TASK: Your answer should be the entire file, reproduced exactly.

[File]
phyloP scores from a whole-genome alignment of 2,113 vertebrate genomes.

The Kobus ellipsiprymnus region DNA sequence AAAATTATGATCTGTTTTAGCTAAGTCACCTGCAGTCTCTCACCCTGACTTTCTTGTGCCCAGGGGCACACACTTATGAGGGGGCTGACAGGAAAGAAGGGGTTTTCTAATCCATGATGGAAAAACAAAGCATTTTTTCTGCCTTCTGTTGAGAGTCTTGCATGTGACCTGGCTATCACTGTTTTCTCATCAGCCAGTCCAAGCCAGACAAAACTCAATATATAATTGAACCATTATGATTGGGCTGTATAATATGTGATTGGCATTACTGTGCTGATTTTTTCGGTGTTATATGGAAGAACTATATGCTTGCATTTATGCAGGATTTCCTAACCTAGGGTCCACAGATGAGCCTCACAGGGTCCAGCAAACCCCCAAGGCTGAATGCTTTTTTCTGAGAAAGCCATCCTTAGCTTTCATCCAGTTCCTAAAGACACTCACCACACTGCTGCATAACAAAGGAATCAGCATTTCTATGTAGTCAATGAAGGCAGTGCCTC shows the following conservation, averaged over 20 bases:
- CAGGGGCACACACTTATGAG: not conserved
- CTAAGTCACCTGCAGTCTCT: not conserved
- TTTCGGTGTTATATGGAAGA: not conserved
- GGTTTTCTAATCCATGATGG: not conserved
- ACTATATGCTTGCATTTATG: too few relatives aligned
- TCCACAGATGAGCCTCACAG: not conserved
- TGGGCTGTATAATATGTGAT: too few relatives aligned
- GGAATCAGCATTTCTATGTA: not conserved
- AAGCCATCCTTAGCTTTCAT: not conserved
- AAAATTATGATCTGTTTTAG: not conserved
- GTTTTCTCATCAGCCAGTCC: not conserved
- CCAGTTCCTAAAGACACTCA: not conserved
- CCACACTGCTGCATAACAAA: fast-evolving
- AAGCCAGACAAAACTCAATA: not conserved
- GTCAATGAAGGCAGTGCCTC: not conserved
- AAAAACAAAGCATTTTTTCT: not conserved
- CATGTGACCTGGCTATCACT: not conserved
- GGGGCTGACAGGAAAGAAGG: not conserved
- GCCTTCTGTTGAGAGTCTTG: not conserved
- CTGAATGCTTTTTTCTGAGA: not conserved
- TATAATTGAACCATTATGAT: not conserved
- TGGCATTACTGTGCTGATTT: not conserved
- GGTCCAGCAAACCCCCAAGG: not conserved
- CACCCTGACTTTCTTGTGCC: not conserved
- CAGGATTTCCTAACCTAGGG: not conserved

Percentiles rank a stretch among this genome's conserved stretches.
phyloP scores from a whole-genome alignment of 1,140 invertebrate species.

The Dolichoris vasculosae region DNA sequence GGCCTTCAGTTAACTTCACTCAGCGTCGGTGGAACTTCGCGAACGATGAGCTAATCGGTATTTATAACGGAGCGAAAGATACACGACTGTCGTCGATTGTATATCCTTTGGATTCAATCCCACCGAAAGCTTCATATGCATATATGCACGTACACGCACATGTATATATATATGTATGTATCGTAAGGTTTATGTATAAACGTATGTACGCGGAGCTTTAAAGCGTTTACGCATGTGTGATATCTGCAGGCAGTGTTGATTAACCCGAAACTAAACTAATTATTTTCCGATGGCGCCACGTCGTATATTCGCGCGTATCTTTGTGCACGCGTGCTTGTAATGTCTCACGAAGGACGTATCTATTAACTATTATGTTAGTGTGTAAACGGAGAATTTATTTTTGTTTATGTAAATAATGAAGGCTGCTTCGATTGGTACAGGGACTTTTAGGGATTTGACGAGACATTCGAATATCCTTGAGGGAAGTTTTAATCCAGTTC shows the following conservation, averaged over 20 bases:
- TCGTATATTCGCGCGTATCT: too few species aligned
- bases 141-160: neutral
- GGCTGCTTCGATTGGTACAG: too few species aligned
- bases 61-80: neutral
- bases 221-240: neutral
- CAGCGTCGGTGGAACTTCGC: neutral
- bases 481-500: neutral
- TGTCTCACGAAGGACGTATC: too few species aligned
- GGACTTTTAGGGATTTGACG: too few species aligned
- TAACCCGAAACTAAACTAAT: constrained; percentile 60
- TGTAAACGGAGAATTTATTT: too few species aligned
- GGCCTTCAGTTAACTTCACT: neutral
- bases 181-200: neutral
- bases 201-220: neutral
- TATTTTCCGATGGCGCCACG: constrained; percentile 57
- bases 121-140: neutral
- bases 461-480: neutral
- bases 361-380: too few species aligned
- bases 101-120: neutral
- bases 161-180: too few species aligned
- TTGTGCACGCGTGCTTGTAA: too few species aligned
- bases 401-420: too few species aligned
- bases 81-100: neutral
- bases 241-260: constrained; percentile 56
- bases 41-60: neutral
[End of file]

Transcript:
phyloP scores from a whole-genome alignment of 2,113 vertebrate genomes.

The Kobus ellipsiprymnus region DNA sequence AAAATTATGATCTGTTTTAGCTAAGTCACCTGCAGTCTCTCACCCTGACTTTCTTGTGCCCAGGGGCACACACTTATGAGGGGGCTGACAGGAAAGAAGGGGTTTTCTAATCCATGATGGAAAAACAAAGCATTTTTTCTGCCTTCTGTTGAGAGTCTTGCATGTGACCTGGCTATCACTGTTTTCTCATCAGCCAGTCCAAGCCAGACAAAACTCAATATATAATTGAACCATTATGATTGGGCTGTATAATATGTGATTGGCATTACTGTGCTGATTTTTTCGGTGTTATATGGAAGAACTATATGCTTGCATTTATGCAGGATTTCCTAACCTAGGGTCCACAGATGAGCCTCACAGGGTCCAGCAAACCCCCAAGGCTGAATGCTTTTTTCTGAGAAAGCCATCCTTAGCTTTCATCCAGTTCCTAAAGACACTCACCACACTGCTGCATAACAAAGGAATCAGCATTTCTATGTAGTCAATGAAGGCAGTGCCTC shows the following conservation, averaged over 20 bases:
- CAGGGGCACACACTTATGAG: not conserved
- CTAAGTCACCTGCAGTCTCT: not conserved
- TTTCGGTGTTATATGGAAGA: not conserved
- GGTTTTCTAATCCATGATGG: not conserved
- ACTATATGCTTGCATTTATG: too few relatives aligned
- TCCACAGATGAGCCTCACAG: not conserved
- TGGGCTGTATAATATGTGAT: too few relatives aligned
- GGAATCAGCATTTCTATGTA: not conserved
- AAGCCATCCTTAGCTTTCAT: not conserved
- AAAATTATGATCTGTTTTAG: not conserved
- GTTTTCTCATCAGCCAGTCC: not conserved
- CCAGTTCCTAAAGACACTCA: not conserved
- CCACACTGCTGCATAACAAA: fast-evolving
- AAGCCAGACAAAACTCAATA: not conserved
- GTCAATGAAGGCAGTGCCTC: not conserved
- AAAAACAAAGCATTTTTTCT: not conserved
- CATGTGACCTGGCTATCACT: not conserved
- GGGGCTGACAGGAAAGAAGG: not conserved
- GCCTTCTGTTGAGAGTCTTG: not conserved
- CTGAATGCTTTTTTCTGAGA: not conserved
- TATAATTGAACCATTATGAT: not conserved
- TGGCATTACTGTGCTGATTT: not conserved
- GGTCCAGCAAACCCCCAAGG: not conserved
- CACCCTGACTTTCTTGTGCC: not conserved
- CAGGATTTCCTAACCTAGGG: not conserved

Percentiles rank a stretch among this genome's conserved stretches.
phyloP scores from a whole-genome alignment of 1,140 invertebrate species.

The Dolichoris vasculosae region DNA sequence GGCCTTCAGTTAACTTCACTCAGCGTCGGTGGAACTTCGCGAACGATGAGCTAATCGGTATTTATAACGGAGCGAAAGATACACGACTGTCGTCGATTGTATATCCTTTGGATTCAATCCCACCGAAAGCTTCATATGCATATATGCACGTACACGCACATGTATATATATATGTATGTATCGTAAGGTTTATGTATAAACGTATGTACGCGGAGCTTTAAAGCGTTTACGCATGTGTGATATCTGCAGGCAGTGTTGATTAACCCGAAACTAAACTAATTATTTTCCGATGGCGCCACGTCGTATATTCGCGCGTATCTTTGTGCACGCGTGCTTGTAATGTCTCACGAAGGACGTATCTATTAACTATTATGTTAGTGTGTAAACGGAGAATTTATTTTTGTTTATGTAAATAATGAAGGCTGCTTCGATTGGTACAGGGACTTTTAGGGATTTGACGAGACATTCGAATATCCTTGAGGGAAGTTTTAATCCAGTTC shows the following conservation, averaged over 20 bases:
- TCGTATATTCGCGCGTATCT: too few species aligned
- bases 141-160: neutral
- GGCTGCTTCGATTGGTACAG: too few species aligned
- bases 61-80: neutral
- bases 221-240: neutral
- CAGCGTCGGTGGAACTTCGC: neutral
- bases 481-500: neutral
- TGTCTCACGAAGGACGTATC: too few species aligned
- GGACTTTTAGGGATTTGACG: too few species aligned
- TAACCCGAAACTAAACTAAT: constrained; percentile 60
- TGTAAACGGAGAATTTATTT: too few species aligned
- GGCCTTCAGTTAACTTCACT: neutral
- bases 181-200: neutral
- bases 201-220: neutral
- TATTTTCCGATGGCGCCACG: constrained; percentile 57
- bases 121-140: neutral
- bases 461-480: neutral
- bases 361-380: too few species aligned
- bases 101-120: neutral
- bases 161-180: too few species aligned
- TTGTGCACGCGTGCTTGTAA: too few species aligned
- bases 401-420: too few species aligned
- bases 81-100: neutral
- bases 241-260: constrained; percentile 56
- bases 41-60: neutral